What to Eat and What to Avoid When You’re Pregnant
Pregnancy causes a number of changes to the human body. Most of you will have heard the saying about a pregnant mother having to ‘eat for two’ – while that’s accurate in the sense that a pregnant woman’s diet will need to provide sufficient nutrients for herself as well as her unborn child, that still doesn’t cover everything you need to know. Here are some more details on the type of food you should be trying to eat and the food that you’d be better off avoiding when you’re pregnant.
First up, here’s what you should be eating:
Fruits and vegetables
This is extremely important for that balanced and nutritious diet we mentioned earlier. The ideal amount to consume is five portions of fruit and/or vegetables per day. The good news is that you can consume these portions any way you like, whether it’s in the form of juice, fresh produce, canned products, etc. Fresh is obviously best, as it conveys the most vitamins intact to you, and research has shown that eating consistently delivers better results than drinking juice.
Carbs and proteins
Starchy foods that are rich in carbohydrates are recommended for pregnant women. Examples of these are bread, rice, pasta and potatoes. Also try to ensure that you’re getting a consistent amount of protein in your diet, that consists of all the essential amino acids necessary to keep you healthy.
During pregnancy, women are at a higher risk of issues such as constipation and hemorrhoids. Incorporating wholegrain foods into your diet, such as wholegrain pasta or bread and pulses, ensure that you’re receiving large quantities of fiber; and fiber is the key to effectively minimising that risk.
A healthy daily intake of minerals is essential to fortifying your body for the rigours of pregnancy. Calcium-rich foods such as milk, yoghurt, broccoli and okra are highly recommended. Zinc is also a vital mineral for expecting mothers, as it plays a significant role in the growth and development of the baby.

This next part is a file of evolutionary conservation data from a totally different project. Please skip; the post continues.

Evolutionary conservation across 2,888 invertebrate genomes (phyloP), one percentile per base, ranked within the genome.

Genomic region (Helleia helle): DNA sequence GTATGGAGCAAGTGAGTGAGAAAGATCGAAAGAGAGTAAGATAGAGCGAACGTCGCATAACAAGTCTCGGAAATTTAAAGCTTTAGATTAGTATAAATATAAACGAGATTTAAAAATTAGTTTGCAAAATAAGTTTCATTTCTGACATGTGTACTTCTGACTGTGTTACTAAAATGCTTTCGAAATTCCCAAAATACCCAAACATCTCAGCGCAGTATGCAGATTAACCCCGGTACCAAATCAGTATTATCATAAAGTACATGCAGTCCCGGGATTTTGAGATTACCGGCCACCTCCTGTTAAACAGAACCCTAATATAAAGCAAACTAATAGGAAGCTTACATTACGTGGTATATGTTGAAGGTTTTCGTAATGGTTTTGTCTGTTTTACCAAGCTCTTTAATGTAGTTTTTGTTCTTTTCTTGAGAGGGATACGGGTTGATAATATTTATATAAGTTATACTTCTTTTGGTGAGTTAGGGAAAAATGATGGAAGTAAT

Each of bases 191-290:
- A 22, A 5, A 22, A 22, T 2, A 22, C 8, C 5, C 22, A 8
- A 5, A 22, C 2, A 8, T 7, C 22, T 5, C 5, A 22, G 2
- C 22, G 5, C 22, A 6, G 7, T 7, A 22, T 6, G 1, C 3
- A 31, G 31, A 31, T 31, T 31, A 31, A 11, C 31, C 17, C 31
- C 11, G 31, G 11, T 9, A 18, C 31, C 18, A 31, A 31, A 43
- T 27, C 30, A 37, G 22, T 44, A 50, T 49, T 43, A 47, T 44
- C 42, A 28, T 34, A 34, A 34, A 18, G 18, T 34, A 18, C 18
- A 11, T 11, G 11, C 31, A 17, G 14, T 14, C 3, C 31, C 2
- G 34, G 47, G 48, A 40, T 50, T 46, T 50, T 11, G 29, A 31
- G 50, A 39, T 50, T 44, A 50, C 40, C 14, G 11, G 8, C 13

Iron is probably the most important mineral for pregnant women. Not only does iron increase your resistance to stress and disease, but it also carries oxygen through the body in red blood cells and ensures that all your muscles and organs are sufficiently oxygenated. Pregnancy causes your body to absorb iron more efficiently; thus, you need to increase your consumption of iron to make sure that you and your baby are both receiving adequate amounts. If you’re not receiving an adequate amount of iron through your diet, then you will become anemic – a condition that affects approximately 60% of pregnant women globally, according to a study, and one that could cause significant problems during childbirth and beyond.
Although this may not be applicable for vegetarians and those on similiar diets, research has discovered that regular consumption of seafood is effective at combating anxiety and anxiety-related disorders in pregnant mothers.
And here’s a couple of things you should steer clear of:
Turns that that whole ‘eating for two’ thing isn’t entirely accurate – although you do need to increase your nutrient intake, recklessly consuming more isn’t the way to go about it. It’s the same principle as if you weren’t pregnant – you want a balanced and nutritious diet, you’ll just be having larger quantities than you might have otherwise. Despite the occasional craving you might have, avoid indulging yourself – it’s easy to put on extra weight when you’re pregnant, and excessive gaining of weight can undermine your health as well as that of your child.
High-fat diets can cause significant problems for your unborn child, including (but not limited to) increasing their risk of diabetes later in life. This is partially caused because the flow of blood from you to your child is reduced. Try to ensure that fats constitute less than 20-30% of your daily calorie intake while you’re pregnant.
Pregnancy can be a wonderful experience; and, with the help of these tips, you’ll be able to ensure that your diet helps you make it so!